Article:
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along the sandstone bedding plane containing the upright stumps. Roots of the trees stumps extend into a gray siltstone, displaying massive texture and relict sedimentary bedding. Fine (1 mm) to coarse (>3 mm) root haloes permeate the siltstone. Rooting is more vertically oriented than with the Permian in situ stumps. The tree density as measured by the point-center-quarter method is 420 trees ha-1, and the basal area of wood for the observed area of the fossil forest is 12 m2 ha-1, which is consistent with early succession forests in modern boreal ecosystems (Viereck et al., 1993). Heidiphyllum leaf compressions are observed in the gray siltstone that underlies the sandstone bedding

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Journal Pre-proof plane as well as in the overlying sandstone. The overlying sandstone displays LA elements with dune-scale trough cross-bedding at the base of the sandstone and ripplescale trough cross-bedding at the top of the sandstone. The overlying sandstone is lenticular and is laterally discontinuous, with conformable upper contacts with siltstone, with an exposed length along strike of 30m.

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5.4 Dendrochronology of Permian and Triassic fossil wood

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Permian wood samples did not result in successful cross matches for every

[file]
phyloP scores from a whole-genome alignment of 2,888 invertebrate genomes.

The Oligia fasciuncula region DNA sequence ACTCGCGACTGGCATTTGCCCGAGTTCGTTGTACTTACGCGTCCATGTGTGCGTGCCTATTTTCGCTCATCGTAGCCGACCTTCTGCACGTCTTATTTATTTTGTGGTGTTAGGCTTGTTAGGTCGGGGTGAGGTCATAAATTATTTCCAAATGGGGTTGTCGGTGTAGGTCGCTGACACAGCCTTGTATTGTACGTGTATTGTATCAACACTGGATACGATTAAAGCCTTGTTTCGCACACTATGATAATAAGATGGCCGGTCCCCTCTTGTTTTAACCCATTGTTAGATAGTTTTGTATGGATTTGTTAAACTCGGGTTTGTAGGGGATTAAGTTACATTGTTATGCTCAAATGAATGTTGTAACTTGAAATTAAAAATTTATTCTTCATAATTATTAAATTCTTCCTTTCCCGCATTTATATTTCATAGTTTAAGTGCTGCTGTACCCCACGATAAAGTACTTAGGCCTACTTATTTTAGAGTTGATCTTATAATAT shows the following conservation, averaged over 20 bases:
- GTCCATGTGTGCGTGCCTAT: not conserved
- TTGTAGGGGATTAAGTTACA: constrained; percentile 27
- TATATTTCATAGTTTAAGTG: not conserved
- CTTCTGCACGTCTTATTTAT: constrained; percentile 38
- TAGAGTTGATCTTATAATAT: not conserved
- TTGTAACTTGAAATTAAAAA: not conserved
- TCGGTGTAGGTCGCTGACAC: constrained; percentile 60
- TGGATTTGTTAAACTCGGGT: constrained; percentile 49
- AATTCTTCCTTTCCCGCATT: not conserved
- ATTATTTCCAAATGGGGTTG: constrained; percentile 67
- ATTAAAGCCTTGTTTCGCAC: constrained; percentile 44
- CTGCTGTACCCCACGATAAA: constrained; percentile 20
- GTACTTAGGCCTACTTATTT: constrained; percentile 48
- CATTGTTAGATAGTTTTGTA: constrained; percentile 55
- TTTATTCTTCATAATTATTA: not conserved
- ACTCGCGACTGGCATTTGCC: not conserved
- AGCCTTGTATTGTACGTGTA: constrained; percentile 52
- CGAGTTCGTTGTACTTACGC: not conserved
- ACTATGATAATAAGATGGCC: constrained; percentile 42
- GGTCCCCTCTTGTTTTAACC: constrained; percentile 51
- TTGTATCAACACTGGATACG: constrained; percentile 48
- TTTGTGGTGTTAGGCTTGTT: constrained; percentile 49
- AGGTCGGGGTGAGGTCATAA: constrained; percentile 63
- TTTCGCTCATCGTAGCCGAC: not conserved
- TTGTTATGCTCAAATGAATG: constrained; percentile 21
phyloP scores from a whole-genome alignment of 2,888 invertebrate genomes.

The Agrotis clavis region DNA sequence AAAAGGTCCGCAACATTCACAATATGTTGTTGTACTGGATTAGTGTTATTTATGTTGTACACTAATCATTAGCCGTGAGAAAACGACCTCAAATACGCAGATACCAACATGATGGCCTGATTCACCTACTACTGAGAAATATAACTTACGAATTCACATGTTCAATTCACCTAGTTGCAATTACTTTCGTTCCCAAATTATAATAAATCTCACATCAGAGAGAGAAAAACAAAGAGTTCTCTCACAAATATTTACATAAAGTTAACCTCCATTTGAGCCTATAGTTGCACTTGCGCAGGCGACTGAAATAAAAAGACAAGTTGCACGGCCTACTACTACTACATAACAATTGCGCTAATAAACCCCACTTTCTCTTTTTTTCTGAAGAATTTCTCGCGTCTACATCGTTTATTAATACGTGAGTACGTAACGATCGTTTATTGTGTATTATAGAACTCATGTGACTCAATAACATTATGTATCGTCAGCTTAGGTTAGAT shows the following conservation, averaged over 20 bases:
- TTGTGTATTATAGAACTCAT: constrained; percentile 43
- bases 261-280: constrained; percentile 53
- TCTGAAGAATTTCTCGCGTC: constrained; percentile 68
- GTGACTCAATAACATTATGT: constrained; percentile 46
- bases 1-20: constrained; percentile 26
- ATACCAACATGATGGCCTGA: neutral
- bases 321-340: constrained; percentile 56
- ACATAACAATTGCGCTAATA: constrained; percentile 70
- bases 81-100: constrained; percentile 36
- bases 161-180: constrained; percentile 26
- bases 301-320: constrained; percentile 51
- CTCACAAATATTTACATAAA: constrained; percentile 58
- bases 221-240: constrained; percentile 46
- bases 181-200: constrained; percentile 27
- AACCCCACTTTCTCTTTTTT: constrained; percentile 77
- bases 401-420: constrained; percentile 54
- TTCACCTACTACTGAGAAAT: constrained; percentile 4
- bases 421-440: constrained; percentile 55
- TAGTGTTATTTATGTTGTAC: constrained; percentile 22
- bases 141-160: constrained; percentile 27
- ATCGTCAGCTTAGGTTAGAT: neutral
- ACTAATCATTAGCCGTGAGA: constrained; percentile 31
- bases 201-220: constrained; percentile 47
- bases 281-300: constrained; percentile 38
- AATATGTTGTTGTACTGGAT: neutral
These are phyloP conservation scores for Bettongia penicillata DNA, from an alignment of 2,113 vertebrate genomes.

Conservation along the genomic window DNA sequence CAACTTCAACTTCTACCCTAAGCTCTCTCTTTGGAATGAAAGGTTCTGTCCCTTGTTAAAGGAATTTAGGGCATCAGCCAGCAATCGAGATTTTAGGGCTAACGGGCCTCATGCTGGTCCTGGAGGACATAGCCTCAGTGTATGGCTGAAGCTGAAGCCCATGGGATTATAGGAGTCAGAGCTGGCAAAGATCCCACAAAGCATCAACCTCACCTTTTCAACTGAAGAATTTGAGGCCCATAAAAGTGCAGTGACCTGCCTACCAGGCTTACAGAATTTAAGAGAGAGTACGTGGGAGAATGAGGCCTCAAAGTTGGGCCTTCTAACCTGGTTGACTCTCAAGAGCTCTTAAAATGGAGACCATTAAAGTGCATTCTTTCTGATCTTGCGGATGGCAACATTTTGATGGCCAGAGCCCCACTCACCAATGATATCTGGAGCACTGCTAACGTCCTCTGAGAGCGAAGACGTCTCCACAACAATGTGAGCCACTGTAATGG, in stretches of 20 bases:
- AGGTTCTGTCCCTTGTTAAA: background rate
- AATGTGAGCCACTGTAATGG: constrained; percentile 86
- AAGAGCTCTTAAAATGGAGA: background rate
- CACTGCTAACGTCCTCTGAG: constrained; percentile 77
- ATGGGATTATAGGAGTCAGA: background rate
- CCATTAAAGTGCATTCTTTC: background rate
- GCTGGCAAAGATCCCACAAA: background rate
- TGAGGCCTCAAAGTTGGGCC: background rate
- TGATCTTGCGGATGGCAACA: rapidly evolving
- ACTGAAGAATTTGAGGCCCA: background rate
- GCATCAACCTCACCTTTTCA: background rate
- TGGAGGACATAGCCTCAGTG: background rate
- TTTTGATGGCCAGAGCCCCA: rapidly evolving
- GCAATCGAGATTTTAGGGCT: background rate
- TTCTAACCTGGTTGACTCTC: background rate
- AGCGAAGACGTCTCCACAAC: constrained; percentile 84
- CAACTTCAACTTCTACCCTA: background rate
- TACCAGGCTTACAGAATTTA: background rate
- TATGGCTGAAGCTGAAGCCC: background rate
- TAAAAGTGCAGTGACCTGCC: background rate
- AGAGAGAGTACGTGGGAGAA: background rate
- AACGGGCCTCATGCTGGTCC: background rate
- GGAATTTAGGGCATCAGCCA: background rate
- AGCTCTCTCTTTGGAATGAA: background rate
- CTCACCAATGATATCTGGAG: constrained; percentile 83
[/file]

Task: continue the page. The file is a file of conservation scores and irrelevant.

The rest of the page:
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specimen. Of the 11 specimens studied, six did not yield successful cross matches

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between specimens. The five specimens that did yield successful cross matches result in a master chronology of 86 successive growth increments (Fig. 11A). The ring width

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variation in this master chronology is supported by an averaging of between two or four

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specimens per growth increment, indicating the extent of replication of these ring width signals in the population of fossil wood. Statistics on cross matches are reported in Table

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1. An ensemble of Gleilaughikeit (Gl) (percent parallel co-variation in ring widths

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between two samples), the correlation coefficient (cc), and t-statistics (Tho=t-statistic with a Hollstein method of ring width normalization, TBP=t-statistic with the Baillie/Pilcher ring width normalization, after Baillie and Pilcher, 1973) are used to assess quality of the cross-match (Table 2). For Permian samples Gl ranged from 57.7 to 82.1 (Gl has values from 0 to 100, where 100 is perfect covariation in ring width trends), correlation coefficient (cc) ranged from 0.06 to 0.96, Tho ranged from 4.1 to 6.4, and TBP ranged from 3.9 to 4.3 (Table 2). Maximum overlap between the five specimens was for 43 growth increments. The specimen with the most overlapping growth increments